"My downfall as South Africa's leading auctioneer
started with the Quoin Rock (wine estate) auction... that went pear-shaped. I
made some mistakes at that auction and I am sincerely sorry about them,"
he said in an email to the Sunday Times newspaper.
"I was the country's most high-profile auctioneer and I
have taken the brunt for an entire industry."
Levitt, who declined to disclose his whereabouts, said he
was battling to come to terms with the demise of an empire he built selling
property on the Cape Flats.
"The public has focused on ghost bidding as if it was
unique to me... 'Ghost' or vendor bidding happens every day, in every way in
every auction across the globe from venerable art auctions in London, to real
estate auctions in Sydney and cattle auctions in Texas," he said.
It is the first time Levitt has spoken since Auction
Alliance was found guilty of contravening the Consumer Protection Act during
the auction of Dave King's Quoin Rock wine estate to billionaire Wendy
Appelbaum for R55m.
He said the Quoin Rock auction had hurt Auction Alliance.
"Auction Alliance is slowly winding down. It is fully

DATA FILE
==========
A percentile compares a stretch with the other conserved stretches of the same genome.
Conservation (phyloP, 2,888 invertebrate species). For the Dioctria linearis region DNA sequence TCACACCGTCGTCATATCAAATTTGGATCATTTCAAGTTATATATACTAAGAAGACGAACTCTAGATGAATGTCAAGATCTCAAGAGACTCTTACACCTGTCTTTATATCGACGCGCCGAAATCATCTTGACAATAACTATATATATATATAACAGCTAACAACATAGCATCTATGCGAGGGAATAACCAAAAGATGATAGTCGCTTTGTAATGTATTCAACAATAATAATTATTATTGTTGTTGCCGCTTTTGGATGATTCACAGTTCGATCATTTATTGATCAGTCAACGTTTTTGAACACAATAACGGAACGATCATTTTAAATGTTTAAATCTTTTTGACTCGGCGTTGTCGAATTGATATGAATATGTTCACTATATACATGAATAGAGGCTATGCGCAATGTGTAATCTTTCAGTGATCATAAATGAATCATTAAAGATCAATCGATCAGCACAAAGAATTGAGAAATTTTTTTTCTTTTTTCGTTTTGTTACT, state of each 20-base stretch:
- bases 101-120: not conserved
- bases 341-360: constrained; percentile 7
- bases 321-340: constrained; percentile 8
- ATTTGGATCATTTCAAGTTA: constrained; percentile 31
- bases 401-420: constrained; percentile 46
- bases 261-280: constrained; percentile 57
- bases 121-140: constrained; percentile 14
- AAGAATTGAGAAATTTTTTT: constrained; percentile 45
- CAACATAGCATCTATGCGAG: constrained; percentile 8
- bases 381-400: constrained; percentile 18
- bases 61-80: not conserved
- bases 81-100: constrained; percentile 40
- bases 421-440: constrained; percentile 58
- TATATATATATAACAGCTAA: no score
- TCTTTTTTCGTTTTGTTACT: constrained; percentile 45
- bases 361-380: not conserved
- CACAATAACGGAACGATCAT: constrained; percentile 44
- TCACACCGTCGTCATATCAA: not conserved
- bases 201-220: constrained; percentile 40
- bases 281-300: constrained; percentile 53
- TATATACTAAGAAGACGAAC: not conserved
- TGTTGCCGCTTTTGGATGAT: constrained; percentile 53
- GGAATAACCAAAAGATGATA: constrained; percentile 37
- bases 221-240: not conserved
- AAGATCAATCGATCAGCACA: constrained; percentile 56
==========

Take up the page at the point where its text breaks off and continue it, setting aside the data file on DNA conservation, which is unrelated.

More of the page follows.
solvent, it is still operating but the negative media has made its long-term
future unsustainable," Levitt said.
"Yes, we made mistakes. Yes, I made mistakes. But we
employed hundreds of people. Good people... I am deeply saddened about the job
"I left Auction Alliance because I thought that I could
save the business by freeing it from the negative media that was engulfing
He said the day he left the company was the "saddest of
"I loved that business more than I should have and
walking away was the most painful decision I have ever made," Levitt said.
"I have stumbled and fallen but I still have great
faith in the future of the auction business in South Africa. Sadly, I will not
be part of it."
An application for an arrest warrant for Levitt was rejected
by the Pretoria Magistrate's Court on Thursday.
Last week, the National Consumer Commission (NCC) threatened
to have Levitt arrested if he failed to appear at a hearing on Tuesday. He
failed to appear at the last three NCC hearings.
The commission ruled on the Appelbaum matter last Thursday,
finding Levitt guilty of bid rigging and fraud. It sentenced him to 12 months
in jail or a R1m fine.
Levitt told the Sunday Times that he had "travelled
extensively" to the United States and Israel over the past the few months.
"I needed a break after all the negative events in February and March and I will be back in South Africa soon."